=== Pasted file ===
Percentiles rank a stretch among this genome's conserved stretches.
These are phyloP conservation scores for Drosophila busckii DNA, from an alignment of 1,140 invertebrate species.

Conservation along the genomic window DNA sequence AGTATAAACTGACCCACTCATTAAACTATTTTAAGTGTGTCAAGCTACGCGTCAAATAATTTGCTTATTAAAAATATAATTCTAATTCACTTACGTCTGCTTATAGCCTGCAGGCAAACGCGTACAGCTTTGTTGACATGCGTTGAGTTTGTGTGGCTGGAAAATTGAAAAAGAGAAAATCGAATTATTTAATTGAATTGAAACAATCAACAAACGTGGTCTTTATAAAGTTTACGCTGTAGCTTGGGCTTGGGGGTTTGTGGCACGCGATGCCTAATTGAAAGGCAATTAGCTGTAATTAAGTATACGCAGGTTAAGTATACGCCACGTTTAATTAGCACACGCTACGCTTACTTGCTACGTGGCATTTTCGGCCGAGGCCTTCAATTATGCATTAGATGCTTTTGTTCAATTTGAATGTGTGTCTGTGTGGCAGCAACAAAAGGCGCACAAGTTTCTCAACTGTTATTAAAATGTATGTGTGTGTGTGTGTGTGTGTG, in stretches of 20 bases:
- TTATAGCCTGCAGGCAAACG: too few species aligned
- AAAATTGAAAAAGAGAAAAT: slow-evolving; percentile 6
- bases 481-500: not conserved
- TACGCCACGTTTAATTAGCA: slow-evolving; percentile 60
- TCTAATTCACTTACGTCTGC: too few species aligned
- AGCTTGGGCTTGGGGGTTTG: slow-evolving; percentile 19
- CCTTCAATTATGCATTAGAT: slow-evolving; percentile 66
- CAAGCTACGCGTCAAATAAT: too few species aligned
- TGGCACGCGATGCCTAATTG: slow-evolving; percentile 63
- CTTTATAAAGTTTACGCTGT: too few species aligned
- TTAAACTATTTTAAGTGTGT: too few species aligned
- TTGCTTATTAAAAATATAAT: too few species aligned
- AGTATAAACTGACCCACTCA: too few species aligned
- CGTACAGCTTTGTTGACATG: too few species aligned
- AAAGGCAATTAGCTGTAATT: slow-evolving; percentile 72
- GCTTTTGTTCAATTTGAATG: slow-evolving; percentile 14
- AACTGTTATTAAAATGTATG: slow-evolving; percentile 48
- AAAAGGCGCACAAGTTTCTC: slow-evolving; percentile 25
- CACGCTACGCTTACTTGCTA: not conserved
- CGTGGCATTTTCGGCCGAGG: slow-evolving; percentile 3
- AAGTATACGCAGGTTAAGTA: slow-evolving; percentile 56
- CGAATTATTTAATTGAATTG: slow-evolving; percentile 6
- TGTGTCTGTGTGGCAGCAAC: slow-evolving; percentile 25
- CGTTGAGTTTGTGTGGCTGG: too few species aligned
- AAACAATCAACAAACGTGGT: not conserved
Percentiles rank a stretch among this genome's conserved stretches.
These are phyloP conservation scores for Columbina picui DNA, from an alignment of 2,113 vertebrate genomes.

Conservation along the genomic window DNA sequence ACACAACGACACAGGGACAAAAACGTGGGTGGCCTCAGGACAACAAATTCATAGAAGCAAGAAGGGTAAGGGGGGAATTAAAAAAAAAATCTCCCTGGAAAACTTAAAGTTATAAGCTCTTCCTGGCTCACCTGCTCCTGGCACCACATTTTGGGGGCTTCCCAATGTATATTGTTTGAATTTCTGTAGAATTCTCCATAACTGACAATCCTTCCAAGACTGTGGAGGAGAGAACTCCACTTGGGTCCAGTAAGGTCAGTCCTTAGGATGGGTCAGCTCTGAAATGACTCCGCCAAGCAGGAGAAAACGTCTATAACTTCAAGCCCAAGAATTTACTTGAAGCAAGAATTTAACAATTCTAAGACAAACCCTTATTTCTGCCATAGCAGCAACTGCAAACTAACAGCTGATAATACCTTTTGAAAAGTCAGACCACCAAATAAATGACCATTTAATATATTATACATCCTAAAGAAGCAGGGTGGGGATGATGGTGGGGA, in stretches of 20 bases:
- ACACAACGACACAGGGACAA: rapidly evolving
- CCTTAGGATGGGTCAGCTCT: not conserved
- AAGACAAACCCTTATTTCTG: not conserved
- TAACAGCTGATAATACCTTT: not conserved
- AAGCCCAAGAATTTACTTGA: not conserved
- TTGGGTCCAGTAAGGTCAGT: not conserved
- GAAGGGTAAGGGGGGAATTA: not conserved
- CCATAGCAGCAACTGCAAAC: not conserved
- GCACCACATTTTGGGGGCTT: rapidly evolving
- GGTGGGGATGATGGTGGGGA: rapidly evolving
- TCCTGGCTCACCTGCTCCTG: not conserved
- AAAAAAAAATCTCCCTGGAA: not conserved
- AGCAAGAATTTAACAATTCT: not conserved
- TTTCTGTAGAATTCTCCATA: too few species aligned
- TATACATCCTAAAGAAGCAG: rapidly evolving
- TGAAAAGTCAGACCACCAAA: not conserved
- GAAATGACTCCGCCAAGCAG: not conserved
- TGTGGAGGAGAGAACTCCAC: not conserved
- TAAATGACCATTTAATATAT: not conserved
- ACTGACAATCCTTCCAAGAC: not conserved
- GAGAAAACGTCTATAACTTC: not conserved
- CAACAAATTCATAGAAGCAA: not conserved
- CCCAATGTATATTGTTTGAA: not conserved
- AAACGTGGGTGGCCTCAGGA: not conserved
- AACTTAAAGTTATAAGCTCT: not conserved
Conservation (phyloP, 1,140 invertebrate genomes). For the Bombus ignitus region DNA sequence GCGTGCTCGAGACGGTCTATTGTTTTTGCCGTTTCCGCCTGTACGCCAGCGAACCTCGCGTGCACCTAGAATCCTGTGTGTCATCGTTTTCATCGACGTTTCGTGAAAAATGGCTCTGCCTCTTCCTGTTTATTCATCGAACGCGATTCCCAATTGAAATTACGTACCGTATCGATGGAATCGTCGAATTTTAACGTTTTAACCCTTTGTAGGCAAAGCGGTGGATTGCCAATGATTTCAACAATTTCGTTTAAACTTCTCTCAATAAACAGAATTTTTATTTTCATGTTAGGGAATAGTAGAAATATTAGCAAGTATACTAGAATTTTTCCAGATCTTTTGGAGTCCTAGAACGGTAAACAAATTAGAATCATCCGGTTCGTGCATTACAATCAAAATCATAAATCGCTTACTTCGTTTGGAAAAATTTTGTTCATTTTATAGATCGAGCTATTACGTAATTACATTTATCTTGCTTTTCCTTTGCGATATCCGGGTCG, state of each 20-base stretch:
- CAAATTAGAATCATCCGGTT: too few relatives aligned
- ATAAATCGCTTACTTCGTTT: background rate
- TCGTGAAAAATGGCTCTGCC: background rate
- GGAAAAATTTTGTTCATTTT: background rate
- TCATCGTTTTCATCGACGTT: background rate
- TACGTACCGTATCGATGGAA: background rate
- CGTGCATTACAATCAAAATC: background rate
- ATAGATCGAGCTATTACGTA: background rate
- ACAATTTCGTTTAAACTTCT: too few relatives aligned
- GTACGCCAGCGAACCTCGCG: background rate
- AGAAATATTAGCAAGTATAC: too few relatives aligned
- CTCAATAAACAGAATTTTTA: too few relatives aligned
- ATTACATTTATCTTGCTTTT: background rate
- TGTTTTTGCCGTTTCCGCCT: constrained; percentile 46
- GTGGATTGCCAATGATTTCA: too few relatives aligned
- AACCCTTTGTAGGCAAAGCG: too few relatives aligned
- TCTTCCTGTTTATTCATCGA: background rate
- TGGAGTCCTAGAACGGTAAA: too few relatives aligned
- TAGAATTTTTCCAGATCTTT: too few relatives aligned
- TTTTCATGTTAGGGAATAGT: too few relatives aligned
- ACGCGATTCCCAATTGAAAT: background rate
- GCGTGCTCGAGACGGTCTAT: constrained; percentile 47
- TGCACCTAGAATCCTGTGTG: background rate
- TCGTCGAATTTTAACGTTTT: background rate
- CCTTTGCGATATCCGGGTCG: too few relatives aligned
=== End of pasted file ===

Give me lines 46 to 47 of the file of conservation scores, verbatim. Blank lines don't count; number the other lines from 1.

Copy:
- TATACATCCTAAAGAAGCAG: rapidly evolving
- TGAAAAGTCAGACCACCAAA: not conserved